Q: Your research suggests that development of communicative competence is at the heart of both access to the general curriculum and the life skills necessary for achieving independence. What are the implications of this finding?

A: Communicative competence must be given top priority. If students don't develop communicative competence they are at risk for poor post-school outcomes, as well as for abuse and neglect. Communicative competence is also critical to the development of reading, a vital skill for accessing academic content in addition to information to assist them in making life choices.

Q: Can you provide an example of the difference communicative competence can make?

A: In the chapter of our book on reading instruction, the chapter authors share the story of a local teacher who had a student in class who was nonverbal and assumed to have both physical and intellectual disabilities. Here is what they said:

"The only way the student could respond in class was through the use of a switch. Teachers traditionally would use two switches to allow the student to make choices: Do you want fries or tater tots for lunch? One day, the teacher realized that she didn't really know if the student was making random or truly deliberate choices, since there was no expected right or wrong response.

The other students in the class were listening to stories and giving responses related to simple comprehension questions. The teacher decided to allow this student to make a similar response. After reading a story to the class, the teacher asked the student a literal comprehension question, and asked her to press one switch to show the first answer and another to pick the second answer. She was somewhat surprised when the student chose the correct answer, so she continued to ask similar questions, and even got into higher levels of comprehension. The student gave the correct response every time.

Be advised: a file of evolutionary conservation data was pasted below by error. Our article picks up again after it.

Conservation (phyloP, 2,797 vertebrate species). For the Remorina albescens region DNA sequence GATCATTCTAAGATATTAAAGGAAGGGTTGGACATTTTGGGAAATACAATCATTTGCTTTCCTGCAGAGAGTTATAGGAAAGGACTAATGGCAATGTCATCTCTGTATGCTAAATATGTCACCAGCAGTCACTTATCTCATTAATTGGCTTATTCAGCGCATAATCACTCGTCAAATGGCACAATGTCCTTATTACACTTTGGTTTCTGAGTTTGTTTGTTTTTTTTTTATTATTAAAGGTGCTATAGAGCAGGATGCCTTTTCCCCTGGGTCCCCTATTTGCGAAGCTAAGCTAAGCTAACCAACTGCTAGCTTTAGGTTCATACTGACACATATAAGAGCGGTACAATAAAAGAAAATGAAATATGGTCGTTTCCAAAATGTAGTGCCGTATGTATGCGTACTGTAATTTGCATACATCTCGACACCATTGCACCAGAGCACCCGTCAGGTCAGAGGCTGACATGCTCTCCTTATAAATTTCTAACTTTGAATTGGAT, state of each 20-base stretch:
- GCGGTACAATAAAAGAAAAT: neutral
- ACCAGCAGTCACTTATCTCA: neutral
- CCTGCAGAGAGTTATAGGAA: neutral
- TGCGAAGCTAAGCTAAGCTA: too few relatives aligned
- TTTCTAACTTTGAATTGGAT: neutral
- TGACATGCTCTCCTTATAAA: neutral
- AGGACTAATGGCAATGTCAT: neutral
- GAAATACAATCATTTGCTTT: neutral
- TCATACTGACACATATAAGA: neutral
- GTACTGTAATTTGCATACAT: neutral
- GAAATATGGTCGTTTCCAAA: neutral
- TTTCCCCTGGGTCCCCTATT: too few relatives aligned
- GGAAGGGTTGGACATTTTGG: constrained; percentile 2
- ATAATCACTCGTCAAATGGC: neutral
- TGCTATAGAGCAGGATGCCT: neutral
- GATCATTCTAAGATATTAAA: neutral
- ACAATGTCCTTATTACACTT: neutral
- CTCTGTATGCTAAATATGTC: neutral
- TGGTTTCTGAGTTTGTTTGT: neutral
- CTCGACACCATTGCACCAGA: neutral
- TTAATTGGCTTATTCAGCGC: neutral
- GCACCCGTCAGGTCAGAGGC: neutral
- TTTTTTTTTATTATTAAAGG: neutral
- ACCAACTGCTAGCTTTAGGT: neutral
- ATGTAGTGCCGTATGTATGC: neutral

The student was in fourth grade when this happened, and until then, no one had known for sure that she had understood anything at that level in her life!"

Q: Many teachers, who agree that instruction should result in progress for all students, wonder where they will find the time to differentiate lessons, provide direct, systematic guidance, conduct assessments, and complete the required paperwork for accountability systems. What solutions are necessary to keep educators' jobs manageable and enable them to have a chance at success?

A: Collaboration is key. The single best strategy that a teacher serving this population can do is work with general education teachers who really understand academic content. Deep understanding of the curriculum actually facilitates the extent to which lessons must be differentiated and alternatives provided. Also, the extent to which assessment (both formative and summative) is placed in the context of daily instruction will make a big difference in managing both!

Q: You have played a key role in the field of alternate assessments. What additional strides would you like to see made in the next 10 years or so?

A: Greater access to the academic curriculum so that students leave school prepared to pursue additional educational and career opportunities, friendships and supportive relationships to bridge the future, and community supports that promote life-long learning and pursuit of new opportunities.


Alternate Assessment for Students with Significant Cognitive Disabilities: An Educator’s Guide